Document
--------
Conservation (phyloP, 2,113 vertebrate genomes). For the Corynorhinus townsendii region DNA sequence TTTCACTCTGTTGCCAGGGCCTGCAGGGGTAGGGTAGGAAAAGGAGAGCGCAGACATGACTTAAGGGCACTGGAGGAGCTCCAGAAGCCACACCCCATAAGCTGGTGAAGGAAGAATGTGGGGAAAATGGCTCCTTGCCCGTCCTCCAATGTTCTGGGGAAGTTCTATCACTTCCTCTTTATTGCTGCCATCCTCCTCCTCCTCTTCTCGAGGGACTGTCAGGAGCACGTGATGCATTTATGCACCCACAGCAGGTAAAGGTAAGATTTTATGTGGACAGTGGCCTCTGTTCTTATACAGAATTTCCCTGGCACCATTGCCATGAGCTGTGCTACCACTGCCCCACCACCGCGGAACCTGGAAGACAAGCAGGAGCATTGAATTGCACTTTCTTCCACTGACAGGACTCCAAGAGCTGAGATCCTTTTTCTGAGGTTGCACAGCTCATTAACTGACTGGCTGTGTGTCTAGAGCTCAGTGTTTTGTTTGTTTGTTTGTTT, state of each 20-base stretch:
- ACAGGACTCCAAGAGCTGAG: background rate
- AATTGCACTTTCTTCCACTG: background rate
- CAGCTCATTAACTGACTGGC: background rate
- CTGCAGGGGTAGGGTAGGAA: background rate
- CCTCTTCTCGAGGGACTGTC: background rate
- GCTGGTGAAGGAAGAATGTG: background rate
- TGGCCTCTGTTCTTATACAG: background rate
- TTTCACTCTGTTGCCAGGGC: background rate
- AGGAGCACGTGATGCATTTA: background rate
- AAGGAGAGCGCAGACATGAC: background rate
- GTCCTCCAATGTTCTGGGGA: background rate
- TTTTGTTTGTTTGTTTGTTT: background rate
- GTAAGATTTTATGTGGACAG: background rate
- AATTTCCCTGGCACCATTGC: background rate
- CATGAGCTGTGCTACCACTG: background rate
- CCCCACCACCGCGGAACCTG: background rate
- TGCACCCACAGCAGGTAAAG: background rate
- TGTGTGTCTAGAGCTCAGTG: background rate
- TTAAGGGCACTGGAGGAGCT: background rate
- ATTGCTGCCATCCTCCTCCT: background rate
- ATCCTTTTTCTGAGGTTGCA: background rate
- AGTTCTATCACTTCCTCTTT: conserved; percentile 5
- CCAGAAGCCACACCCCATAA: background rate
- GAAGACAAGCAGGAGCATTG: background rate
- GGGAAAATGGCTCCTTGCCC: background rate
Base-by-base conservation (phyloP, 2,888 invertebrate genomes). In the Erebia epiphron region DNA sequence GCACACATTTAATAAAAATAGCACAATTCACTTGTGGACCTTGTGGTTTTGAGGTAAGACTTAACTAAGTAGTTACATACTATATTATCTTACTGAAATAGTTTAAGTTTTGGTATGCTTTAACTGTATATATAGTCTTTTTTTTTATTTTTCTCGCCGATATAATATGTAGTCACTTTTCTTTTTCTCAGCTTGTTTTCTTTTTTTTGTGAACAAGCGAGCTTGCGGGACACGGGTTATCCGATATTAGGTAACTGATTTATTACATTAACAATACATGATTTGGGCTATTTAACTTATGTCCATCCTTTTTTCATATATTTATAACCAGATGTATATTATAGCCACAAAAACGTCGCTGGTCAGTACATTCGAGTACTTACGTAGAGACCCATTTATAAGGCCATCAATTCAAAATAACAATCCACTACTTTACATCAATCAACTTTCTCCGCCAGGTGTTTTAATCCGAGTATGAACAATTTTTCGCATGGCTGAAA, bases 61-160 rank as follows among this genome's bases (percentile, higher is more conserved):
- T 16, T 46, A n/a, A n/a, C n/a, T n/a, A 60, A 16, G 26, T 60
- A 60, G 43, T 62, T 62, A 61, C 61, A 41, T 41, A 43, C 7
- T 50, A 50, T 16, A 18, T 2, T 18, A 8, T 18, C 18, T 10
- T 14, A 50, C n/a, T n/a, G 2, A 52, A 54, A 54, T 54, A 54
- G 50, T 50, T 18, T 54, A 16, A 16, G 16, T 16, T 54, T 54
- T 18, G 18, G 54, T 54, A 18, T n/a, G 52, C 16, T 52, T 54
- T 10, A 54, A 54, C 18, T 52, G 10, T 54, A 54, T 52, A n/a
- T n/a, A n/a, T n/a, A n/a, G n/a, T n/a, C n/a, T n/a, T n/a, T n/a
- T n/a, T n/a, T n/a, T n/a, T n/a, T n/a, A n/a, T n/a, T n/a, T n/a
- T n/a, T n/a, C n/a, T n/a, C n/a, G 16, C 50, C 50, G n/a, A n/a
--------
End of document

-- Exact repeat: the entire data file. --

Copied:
Conservation (phyloP, 2,113 vertebrate genomes). For the Corynorhinus townsendii region DNA sequence TTTCACTCTGTTGCCAGGGCCTGCAGGGGTAGGGTAGGAAAAGGAGAGCGCAGACATGACTTAAGGGCACTGGAGGAGCTCCAGAAGCCACACCCCATAAGCTGGTGAAGGAAGAATGTGGGGAAAATGGCTCCTTGCCCGTCCTCCAATGTTCTGGGGAAGTTCTATCACTTCCTCTTTATTGCTGCCATCCTCCTCCTCCTCTTCTCGAGGGACTGTCAGGAGCACGTGATGCATTTATGCACCCACAGCAGGTAAAGGTAAGATTTTATGTGGACAGTGGCCTCTGTTCTTATACAGAATTTCCCTGGCACCATTGCCATGAGCTGTGCTACCACTGCCCCACCACCGCGGAACCTGGAAGACAAGCAGGAGCATTGAATTGCACTTTCTTCCACTGACAGGACTCCAAGAGCTGAGATCCTTTTTCTGAGGTTGCACAGCTCATTAACTGACTGGCTGTGTGTCTAGAGCTCAGTGTTTTGTTTGTTTGTTTGTTT, state of each 20-base stretch:
- ACAGGACTCCAAGAGCTGAG: background rate
- AATTGCACTTTCTTCCACTG: background rate
- CAGCTCATTAACTGACTGGC: background rate
- CTGCAGGGGTAGGGTAGGAA: background rate
- CCTCTTCTCGAGGGACTGTC: background rate
- GCTGGTGAAGGAAGAATGTG: background rate
- TGGCCTCTGTTCTTATACAG: background rate
- TTTCACTCTGTTGCCAGGGC: background rate
- AGGAGCACGTGATGCATTTA: background rate
- AAGGAGAGCGCAGACATGAC: background rate
- GTCCTCCAATGTTCTGGGGA: background rate
- TTTTGTTTGTTTGTTTGTTT: background rate
- GTAAGATTTTATGTGGACAG: background rate
- AATTTCCCTGGCACCATTGC: background rate
- CATGAGCTGTGCTACCACTG: background rate
- CCCCACCACCGCGGAACCTG: background rate
- TGCACCCACAGCAGGTAAAG: background rate
- TGTGTGTCTAGAGCTCAGTG: background rate
- TTAAGGGCACTGGAGGAGCT: background rate
- ATTGCTGCCATCCTCCTCCT: background rate
- ATCCTTTTTCTGAGGTTGCA: background rate
- AGTTCTATCACTTCCTCTTT: conserved; percentile 5
- CCAGAAGCCACACCCCATAA: background rate
- GAAGACAAGCAGGAGCATTG: background rate
- GGGAAAATGGCTCCTTGCCC: background rate
Base-by-base conservation (phyloP, 2,888 invertebrate genomes). In the Erebia epiphron region DNA sequence GCACACATTTAATAAAAATAGCACAATTCACTTGTGGACCTTGTGGTTTTGAGGTAAGACTTAACTAAGTAGTTACATACTATATTATCTTACTGAAATAGTTTAAGTTTTGGTATGCTTTAACTGTATATATAGTCTTTTTTTTTATTTTTCTCGCCGATATAATATGTAGTCACTTTTCTTTTTCTCAGCTTGTTTTCTTTTTTTTGTGAACAAGCGAGCTTGCGGGACACGGGTTATCCGATATTAGGTAACTGATTTATTACATTAACAATACATGATTTGGGCTATTTAACTTATGTCCATCCTTTTTTCATATATTTATAACCAGATGTATATTATAGCCACAAAAACGTCGCTGGTCAGTACATTCGAGTACTTACGTAGAGACCCATTTATAAGGCCATCAATTCAAAATAACAATCCACTACTTTACATCAATCAACTTTCTCCGCCAGGTGTTTTAATCCGAGTATGAACAATTTTTCGCATGGCTGAAA, bases 61-160 rank as follows among this genome's bases (percentile, higher is more conserved):
- T 16, T 46, A n/a, A n/a, C n/a, T n/a, A 60, A 16, G 26, T 60
- A 60, G 43, T 62, T 62, A 61, C 61, A 41, T 41, A 43, C 7
- T 50, A 50, T 16, A 18, T 2, T 18, A 8, T 18, C 18, T 10
- T 14, A 50, C n/a, T n/a, G 2, A 52, A 54, A 54, T 54, A 54
- G 50, T 50, T 18, T 54, A 16, A 16, G 16, T 16, T 54, T 54
- T 18, G 18, G 54, T 54, A 18, T n/a, G 52, C 16, T 52, T 54
- T 10, A 54, A 54, C 18, T 52, G 10, T 54, A 54, T 52, A n/a
- T n/a, A n/a, T n/a, A n/a, G n/a, T n/a, C n/a, T n/a, T n/a, T n/a
- T n/a, T n/a, T n/a, T n/a, T n/a, T n/a, A n/a, T n/a, T n/a, T n/a
- T n/a, T n/a, C n/a, T n/a, C n/a, G 16, C 50, C 50, G n/a, A n/a